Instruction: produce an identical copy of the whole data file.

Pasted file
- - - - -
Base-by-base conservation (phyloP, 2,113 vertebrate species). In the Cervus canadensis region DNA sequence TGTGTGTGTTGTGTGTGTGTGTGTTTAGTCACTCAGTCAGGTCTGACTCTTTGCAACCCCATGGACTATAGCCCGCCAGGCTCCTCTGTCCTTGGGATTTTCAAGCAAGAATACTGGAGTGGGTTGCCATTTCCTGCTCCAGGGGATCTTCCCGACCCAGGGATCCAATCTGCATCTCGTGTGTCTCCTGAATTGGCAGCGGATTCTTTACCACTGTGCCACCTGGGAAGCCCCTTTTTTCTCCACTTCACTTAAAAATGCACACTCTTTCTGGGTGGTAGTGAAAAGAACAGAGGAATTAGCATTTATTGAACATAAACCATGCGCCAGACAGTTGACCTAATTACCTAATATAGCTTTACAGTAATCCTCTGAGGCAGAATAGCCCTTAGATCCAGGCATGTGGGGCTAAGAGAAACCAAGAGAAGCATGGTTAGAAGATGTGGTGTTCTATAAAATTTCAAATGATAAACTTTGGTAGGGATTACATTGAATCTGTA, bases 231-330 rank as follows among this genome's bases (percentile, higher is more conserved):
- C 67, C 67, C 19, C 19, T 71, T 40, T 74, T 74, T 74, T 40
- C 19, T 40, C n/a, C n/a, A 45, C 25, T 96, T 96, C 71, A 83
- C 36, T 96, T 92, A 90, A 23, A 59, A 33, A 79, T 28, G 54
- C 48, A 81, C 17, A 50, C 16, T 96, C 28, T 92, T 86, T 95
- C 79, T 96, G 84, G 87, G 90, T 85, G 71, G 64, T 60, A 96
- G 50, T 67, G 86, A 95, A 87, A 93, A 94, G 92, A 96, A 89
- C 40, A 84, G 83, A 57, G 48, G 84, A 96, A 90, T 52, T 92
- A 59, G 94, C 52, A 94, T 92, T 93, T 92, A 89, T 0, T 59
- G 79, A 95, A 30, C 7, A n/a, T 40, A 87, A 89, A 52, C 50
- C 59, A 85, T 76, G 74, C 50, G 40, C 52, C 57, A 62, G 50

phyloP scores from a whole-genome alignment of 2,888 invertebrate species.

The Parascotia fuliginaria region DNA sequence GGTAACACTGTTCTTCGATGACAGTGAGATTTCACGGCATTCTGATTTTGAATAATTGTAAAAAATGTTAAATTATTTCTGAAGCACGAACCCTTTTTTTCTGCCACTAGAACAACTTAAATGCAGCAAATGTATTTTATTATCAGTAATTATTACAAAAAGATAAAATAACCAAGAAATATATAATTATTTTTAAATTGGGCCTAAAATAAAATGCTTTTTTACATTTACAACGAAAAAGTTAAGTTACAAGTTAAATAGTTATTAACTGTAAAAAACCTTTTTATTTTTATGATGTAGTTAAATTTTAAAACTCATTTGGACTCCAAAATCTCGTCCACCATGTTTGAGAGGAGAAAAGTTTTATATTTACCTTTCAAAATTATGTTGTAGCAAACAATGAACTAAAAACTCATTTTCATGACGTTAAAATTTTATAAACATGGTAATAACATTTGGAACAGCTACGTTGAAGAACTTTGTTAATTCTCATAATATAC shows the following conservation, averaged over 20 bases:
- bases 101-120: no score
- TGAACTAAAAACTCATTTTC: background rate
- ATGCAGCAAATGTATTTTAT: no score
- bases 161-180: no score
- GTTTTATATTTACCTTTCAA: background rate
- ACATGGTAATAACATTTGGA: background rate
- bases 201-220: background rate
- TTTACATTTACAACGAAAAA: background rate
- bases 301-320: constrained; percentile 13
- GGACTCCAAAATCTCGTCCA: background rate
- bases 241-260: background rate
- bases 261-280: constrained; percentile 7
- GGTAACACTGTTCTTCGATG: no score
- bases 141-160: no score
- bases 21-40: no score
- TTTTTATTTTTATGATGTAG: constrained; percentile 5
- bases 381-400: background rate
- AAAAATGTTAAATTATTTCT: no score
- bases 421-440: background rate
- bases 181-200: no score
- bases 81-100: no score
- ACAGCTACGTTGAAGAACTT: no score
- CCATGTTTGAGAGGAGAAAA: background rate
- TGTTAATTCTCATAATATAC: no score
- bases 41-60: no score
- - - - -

Base-by-base conservation (phyloP, 2,113 vertebrate species). In the Cervus canadensis region DNA sequence TGTGTGTGTTGTGTGTGTGTGTGTTTAGTCACTCAGTCAGGTCTGACTCTTTGCAACCCCATGGACTATAGCCCGCCAGGCTCCTCTGTCCTTGGGATTTTCAAGCAAGAATACTGGAGTGGGTTGCCATTTCCTGCTCCAGGGGATCTTCCCGACCCAGGGATCCAATCTGCATCTCGTGTGTCTCCTGAATTGGCAGCGGATTCTTTACCACTGTGCCACCTGGGAAGCCCCTTTTTTCTCCACTTCACTTAAAAATGCACACTCTTTCTGGGTGGTAGTGAAAAGAACAGAGGAATTAGCATTTATTGAACATAAACCATGCGCCAGACAGTTGACCTAATTACCTAATATAGCTTTACAGTAATCCTCTGAGGCAGAATAGCCCTTAGATCCAGGCATGTGGGGCTAAGAGAAACCAAGAGAAGCATGGTTAGAAGATGTGGTGTTCTATAAAATTTCAAATGATAAACTTTGGTAGGGATTACATTGAATCTGTA, bases 231-330 rank as follows among this genome's bases (percentile, higher is more conserved):
- C 67, C 67, C 19, C 19, T 71, T 40, T 74, T 74, T 74, T 40
- C 19, T 40, C n/a, C n/a, A 45, C 25, T 96, T 96, C 71, A 83
- C 36, T 96, T 92, A 90, A 23, A 59, A 33, A 79, T 28, G 54
- C 48, A 81, C 17, A 50, C 16, T 96, C 28, T 92, T 86, T 95
- C 79, T 96, G 84, G 87, G 90, T 85, G 71, G 64, T 60, A 96
- G 50, T 67, G 86, A 95, A 87, A 93, A 94, G 92, A 96, A 89
- C 40, A 84, G 83, A 57, G 48, G 84, A 96, A 90, T 52, T 92
- A 59, G 94, C 52, A 94, T 92, T 93, T 92, A 89, T 0, T 59
- G 79, A 95, A 30, C 7, A n/a, T 40, A 87, A 89, A 52, C 50
- C 59, A 85, T 76, G 74, C 50, G 40, C 52, C 57, A 62, G 50

phyloP scores from a whole-genome alignment of 2,888 invertebrate species.

The Parascotia fuliginaria region DNA sequence GGTAACACTGTTCTTCGATGACAGTGAGATTTCACGGCATTCTGATTTTGAATAATTGTAAAAAATGTTAAATTATTTCTGAAGCACGAACCCTTTTTTTCTGCCACTAGAACAACTTAAATGCAGCAAATGTATTTTATTATCAGTAATTATTACAAAAAGATAAAATAACCAAGAAATATATAATTATTTTTAAATTGGGCCTAAAATAAAATGCTTTTTTACATTTACAACGAAAAAGTTAAGTTACAAGTTAAATAGTTATTAACTGTAAAAAACCTTTTTATTTTTATGATGTAGTTAAATTTTAAAACTCATTTGGACTCCAAAATCTCGTCCACCATGTTTGAGAGGAGAAAAGTTTTATATTTACCTTTCAAAATTATGTTGTAGCAAACAATGAACTAAAAACTCATTTTCATGACGTTAAAATTTTATAAACATGGTAATAACATTTGGAACAGCTACGTTGAAGAACTTTGTTAATTCTCATAATATAC shows the following conservation, averaged over 20 bases:
- bases 101-120: no score
- TGAACTAAAAACTCATTTTC: background rate
- ATGCAGCAAATGTATTTTAT: no score
- bases 161-180: no score
- GTTTTATATTTACCTTTCAA: background rate
- ACATGGTAATAACATTTGGA: background rate
- bases 201-220: background rate
- TTTACATTTACAACGAAAAA: background rate
- bases 301-320: constrained; percentile 13
- GGACTCCAAAATCTCGTCCA: background rate
- bases 241-260: background rate
- bases 261-280: constrained; percentile 7
- GGTAACACTGTTCTTCGATG: no score
- bases 141-160: no score
- bases 21-40: no score
- TTTTTATTTTTATGATGTAG: constrained; percentile 5
- bases 381-400: background rate
- AAAAATGTTAAATTATTTCT: no score
- bases 421-440: background rate
- bases 181-200: no score
- bases 81-100: no score
- ACAGCTACGTTGAAGAACTT: no score
- CCATGTTTGAGAGGAGAAAA: background rate
- TGTTAATTCTCATAATATAC: no score
- bases 41-60: no score